Legacy documentation: You are viewing version CURRENT; the latest available is LATEST.

Go to latest →

Transaction Basics

Introduction

A blockchain consists of an immutable set of cryptographically linked transactions. Each transaction contains one or more inputs, and one or more outputs.

An input either issues new units of an asset, or transfers existing units by naming an output of an earlier transaction as the source for the transfer.

Outputs take the asset units from the inputs and define how they will be allocated. A single output indicates an asset amount along with a control program that specifies how that amount can be spent in the future. Or, an output can retire units of the asset, removing those units from circulation.

A transaction can have many inputs and outputs that consist of many different types of asset, many different sources, and many different destinations. All actions within a transaction (issuing, spending, controlling, and retiring assets) occur simultaneously, as a single, atomic operation. There is never any point where a transaction is only partially applied.

Asset balancing

Within a transaction, the total amount of assets in the inputs must equal the total amount of assets in the outputs. To create new asset units, we issue in an input and control them with one or more outputs. To transfer asset units, we spend them in an input and control them with one or more outputs. To retire assets units, we spend them in an input and retire them in an output.

Any combination of inputs and outputs can be used in a single transaction, as long as what goes in is what comes out.

Consuming entire unspent outputs

When creating an input that spends an earlier transaction’s output, the entire amount in that output must be consumed. If you don’t want to transfer the entire amount of the output to your intended recipient, you must make change back to your account. This is analogous to cash–if you have a twenty-dollar bill and want to spent ten dollars, you need to get change.

As a result, spending a single input often requires two outputs–one output for the intended recipient, and one output for change back to the account where the asset units came from. In general, Chain Core will automatically manage change outputs for you, so you don’t have to worry about this in your application code.

Combining unspent outputs

Some payments may require more asset units than are available in any single unspent output you control. When spending from an account, the Chain Core will automatically select unspent outputs to satisfy your payment as long as the account controls enough units of the asset in total.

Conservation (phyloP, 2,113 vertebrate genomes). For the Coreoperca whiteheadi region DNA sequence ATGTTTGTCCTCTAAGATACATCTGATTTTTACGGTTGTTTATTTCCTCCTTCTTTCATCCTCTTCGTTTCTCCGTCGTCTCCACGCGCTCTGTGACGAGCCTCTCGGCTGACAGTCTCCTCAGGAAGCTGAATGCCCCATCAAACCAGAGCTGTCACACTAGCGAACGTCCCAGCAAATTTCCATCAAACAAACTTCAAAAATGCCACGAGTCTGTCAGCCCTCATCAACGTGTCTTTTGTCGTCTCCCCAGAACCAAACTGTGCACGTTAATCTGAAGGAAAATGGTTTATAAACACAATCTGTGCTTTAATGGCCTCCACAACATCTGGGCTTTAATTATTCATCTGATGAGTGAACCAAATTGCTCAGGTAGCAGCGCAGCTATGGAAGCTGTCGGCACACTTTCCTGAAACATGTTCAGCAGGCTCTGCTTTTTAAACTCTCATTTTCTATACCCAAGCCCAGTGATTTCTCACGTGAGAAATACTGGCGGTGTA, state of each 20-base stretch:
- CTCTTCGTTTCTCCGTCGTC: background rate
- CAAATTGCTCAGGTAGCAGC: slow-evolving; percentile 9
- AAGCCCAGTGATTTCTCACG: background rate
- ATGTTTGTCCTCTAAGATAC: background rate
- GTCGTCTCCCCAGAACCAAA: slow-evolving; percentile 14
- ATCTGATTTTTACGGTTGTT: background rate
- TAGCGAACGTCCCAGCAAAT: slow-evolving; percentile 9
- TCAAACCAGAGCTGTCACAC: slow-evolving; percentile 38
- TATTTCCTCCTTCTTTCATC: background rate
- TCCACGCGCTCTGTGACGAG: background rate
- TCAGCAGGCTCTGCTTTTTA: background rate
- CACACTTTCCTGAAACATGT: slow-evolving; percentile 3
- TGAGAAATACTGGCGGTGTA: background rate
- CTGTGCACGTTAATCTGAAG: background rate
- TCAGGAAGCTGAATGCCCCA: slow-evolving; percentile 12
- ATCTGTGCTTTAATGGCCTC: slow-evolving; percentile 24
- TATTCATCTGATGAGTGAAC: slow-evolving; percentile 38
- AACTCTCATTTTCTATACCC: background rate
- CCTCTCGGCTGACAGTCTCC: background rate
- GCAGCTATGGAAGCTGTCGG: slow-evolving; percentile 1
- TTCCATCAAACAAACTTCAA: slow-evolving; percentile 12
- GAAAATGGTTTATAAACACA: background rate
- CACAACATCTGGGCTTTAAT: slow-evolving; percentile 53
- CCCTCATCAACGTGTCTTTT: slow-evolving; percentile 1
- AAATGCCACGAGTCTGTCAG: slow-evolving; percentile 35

Overview

This guide describes the structure of transactions, and how to use the Chain Core API and SDK to create and use them. There are code examples for several types of basic transactions, including:

  • Asset issuance
  • Simple payment
  • Multi-asset payment
  • Asset retirement

If you haven’t already, you should first check out the 5-Minute Guide. For advanced transaction features, see Multiparty Trades.

Sample Code

All code samples in this guide can be viewed in a single, runnable script. Available languages:

Creating transactions

Creating a transaction consists of three steps:

  1. Build transaction: Define what the transaction is supposed to do: issue new units of an asset, spend assets held in an account, control assets with an account, etc.
  2. Sign transaction: Authorize the spending of assets or the issuance of new asset units using private keys.
  3. Submit transaction: Submit a complete, signed transaction to the blockchain, and propagate it to other cores on the network.

Build transaction

Rather than forcing you to manipulate inputs, outputs and change directly, the Chain Core API allows you to build transactions using a list of high-level actions.

There are seven types of actions:

Action Description
Issue Issues new units of a specified asset.
Spend from account Spends units of a specified asset from a specified account. Automatically handles locating outputs with enough units, and the creation of change outputs.
Spend an unspent output from an account Spends an entire, specific unspent output in an account. Change must be handled manually, using other actions.
Control with account Receives units of a specified asset into a specified account.
Control with receiver Receives units of an asset into a receiver, which contains a control program and supplementary payment information, such as an expiration date. Used when making a payment to an external party/account in another Chain Core.
Retire Retires units of a specified asset.
Set transaction reference data Sets arbitrary reference data on the transaction.

Reference data

You can annotate transactions with arbitrary reference data, which will be committed immutably to the blockchain alongside other details of the transaction. Reference data can be specified for the entire transaction, as well as for each action.